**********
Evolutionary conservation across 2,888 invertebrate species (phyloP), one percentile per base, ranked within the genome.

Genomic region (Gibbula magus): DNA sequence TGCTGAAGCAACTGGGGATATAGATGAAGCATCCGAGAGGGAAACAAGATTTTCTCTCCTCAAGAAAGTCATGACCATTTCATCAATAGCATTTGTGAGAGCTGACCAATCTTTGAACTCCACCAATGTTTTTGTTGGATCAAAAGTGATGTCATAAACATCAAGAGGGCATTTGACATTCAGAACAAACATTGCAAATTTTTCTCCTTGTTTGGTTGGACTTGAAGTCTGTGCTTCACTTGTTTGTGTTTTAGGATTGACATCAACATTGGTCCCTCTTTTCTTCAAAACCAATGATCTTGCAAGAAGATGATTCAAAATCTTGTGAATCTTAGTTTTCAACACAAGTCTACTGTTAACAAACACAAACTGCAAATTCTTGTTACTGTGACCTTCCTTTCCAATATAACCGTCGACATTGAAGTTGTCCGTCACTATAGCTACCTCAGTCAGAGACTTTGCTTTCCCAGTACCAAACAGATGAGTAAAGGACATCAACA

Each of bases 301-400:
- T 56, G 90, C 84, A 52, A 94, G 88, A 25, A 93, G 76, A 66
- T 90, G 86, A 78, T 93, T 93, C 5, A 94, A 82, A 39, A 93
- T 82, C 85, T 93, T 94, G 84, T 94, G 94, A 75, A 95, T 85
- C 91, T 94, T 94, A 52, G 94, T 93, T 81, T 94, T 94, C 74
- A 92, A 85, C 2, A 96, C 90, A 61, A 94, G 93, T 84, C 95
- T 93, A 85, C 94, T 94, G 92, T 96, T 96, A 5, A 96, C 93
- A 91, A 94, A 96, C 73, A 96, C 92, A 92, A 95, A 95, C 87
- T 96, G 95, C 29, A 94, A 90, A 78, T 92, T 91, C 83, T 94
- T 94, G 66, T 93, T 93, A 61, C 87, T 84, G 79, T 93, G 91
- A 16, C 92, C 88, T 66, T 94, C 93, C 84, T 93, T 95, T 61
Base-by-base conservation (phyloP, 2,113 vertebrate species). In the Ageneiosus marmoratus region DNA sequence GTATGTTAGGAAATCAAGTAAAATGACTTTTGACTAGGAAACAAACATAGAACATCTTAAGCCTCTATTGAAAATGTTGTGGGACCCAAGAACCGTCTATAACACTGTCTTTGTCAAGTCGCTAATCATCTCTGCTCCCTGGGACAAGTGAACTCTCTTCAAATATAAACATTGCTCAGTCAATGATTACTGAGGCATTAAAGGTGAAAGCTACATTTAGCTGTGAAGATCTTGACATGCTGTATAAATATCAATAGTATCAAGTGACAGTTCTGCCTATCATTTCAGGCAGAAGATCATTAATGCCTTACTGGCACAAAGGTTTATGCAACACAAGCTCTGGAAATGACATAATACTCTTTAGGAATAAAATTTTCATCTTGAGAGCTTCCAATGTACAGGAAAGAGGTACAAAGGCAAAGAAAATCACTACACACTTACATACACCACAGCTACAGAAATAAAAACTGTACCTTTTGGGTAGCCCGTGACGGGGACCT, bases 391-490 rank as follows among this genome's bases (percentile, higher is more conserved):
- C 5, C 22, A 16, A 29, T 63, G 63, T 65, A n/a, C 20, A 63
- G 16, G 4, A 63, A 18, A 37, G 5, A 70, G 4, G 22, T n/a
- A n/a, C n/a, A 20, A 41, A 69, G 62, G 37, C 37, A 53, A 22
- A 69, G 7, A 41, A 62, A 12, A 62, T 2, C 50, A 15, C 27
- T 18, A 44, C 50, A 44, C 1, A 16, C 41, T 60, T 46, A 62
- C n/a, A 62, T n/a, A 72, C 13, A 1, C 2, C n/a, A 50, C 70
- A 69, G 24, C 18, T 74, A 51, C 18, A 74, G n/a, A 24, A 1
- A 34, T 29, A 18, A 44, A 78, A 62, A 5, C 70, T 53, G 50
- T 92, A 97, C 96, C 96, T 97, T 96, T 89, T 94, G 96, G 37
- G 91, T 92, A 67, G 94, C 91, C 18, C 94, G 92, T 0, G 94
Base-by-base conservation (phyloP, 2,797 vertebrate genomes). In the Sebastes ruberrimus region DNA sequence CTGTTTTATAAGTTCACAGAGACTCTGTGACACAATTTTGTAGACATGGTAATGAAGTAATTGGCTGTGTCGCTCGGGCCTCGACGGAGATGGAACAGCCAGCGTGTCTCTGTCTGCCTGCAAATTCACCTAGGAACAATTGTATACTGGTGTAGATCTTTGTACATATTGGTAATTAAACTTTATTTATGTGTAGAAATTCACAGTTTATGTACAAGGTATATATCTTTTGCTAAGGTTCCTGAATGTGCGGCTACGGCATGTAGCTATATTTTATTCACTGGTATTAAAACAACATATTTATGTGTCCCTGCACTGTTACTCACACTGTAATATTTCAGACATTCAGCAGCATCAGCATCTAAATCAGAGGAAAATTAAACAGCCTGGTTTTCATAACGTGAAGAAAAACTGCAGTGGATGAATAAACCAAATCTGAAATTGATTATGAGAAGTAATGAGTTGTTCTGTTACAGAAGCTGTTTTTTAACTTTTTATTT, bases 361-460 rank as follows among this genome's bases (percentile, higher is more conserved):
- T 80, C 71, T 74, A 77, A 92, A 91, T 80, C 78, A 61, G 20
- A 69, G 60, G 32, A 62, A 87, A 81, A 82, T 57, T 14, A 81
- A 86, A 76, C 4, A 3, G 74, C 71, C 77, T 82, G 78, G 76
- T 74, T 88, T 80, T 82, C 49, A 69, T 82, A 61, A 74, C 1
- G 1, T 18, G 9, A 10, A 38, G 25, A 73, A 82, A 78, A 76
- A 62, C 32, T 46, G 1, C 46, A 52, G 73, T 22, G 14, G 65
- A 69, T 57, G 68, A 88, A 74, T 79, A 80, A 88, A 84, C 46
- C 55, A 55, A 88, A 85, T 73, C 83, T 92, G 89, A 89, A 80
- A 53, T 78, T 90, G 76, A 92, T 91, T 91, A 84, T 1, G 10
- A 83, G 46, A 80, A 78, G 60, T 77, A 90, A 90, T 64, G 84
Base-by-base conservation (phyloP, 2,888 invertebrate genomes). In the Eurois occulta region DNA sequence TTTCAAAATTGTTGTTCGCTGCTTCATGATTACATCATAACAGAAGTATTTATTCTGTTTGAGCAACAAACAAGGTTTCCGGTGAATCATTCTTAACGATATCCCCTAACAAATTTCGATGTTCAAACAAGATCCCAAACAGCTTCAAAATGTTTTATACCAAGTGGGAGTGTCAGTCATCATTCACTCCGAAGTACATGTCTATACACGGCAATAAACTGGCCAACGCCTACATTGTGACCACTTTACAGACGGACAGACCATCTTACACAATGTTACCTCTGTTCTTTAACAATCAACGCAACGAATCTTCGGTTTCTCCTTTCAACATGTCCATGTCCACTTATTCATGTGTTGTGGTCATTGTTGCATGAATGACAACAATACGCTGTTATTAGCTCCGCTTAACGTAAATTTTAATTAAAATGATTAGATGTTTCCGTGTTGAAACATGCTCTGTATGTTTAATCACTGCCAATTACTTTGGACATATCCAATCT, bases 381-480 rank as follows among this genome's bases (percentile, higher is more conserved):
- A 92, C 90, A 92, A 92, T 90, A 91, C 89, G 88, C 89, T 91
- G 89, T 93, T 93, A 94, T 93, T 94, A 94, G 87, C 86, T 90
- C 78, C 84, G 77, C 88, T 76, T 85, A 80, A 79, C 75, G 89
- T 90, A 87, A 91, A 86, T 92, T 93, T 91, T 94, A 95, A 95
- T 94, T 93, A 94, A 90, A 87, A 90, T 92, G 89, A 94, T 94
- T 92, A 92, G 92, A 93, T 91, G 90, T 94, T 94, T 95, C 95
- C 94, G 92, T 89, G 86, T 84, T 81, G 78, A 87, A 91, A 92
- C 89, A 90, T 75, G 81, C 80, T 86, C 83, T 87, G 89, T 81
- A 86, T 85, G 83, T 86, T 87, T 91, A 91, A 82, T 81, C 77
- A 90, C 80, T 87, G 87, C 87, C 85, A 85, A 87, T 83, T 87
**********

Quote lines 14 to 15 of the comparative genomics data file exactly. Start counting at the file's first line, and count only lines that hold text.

Base-by-base conservation (phyloP, 2,113 vertebrate species). In the Ageneiosus marmoratus region DNA sequence GTATGTTAGGAAATCAAGTAAAATGACTTTTGACTAGGAAACAAACATAGAACATCTTAAGCCTCTATTGAAAATGTTGTGGGACCCAAGAACCGTCTATAACACTGTCTTTGTCAAGTCGCTAATCATCTCTGCTCCCTGGGACAAGTGAACTCTCTTCAAATATAAACATTGCTCAGTCAATGATTACTGAGGCATTAAAGGTGAAAGCTACATTTAGCTGTGAAGATCTTGACATGCTGTATAAATATCAATAGTATCAAGTGACAGTTCTGCCTATCATTTCAGGCAGAAGATCATTAATGCCTTACTGGCACAAAGGTTTATGCAACACAAGCTCTGGAAATGACATAATACTCTTTAGGAATAAAATTTTCATCTTGAGAGCTTCCAATGTACAGGAAAGAGGTACAAAGGCAAAGAAAATCACTACACACTTACATACACCACAGCTACAGAAATAAAAACTGTACCTTTTGGGTAGCCCGTGACGGGGACCT, bases 391-490 rank as follows among this genome's bases (percentile, higher is more conserved):
- C 5, C 22, A 16, A 29, T 63, G 63, T 65, A n/a, C 20, A 63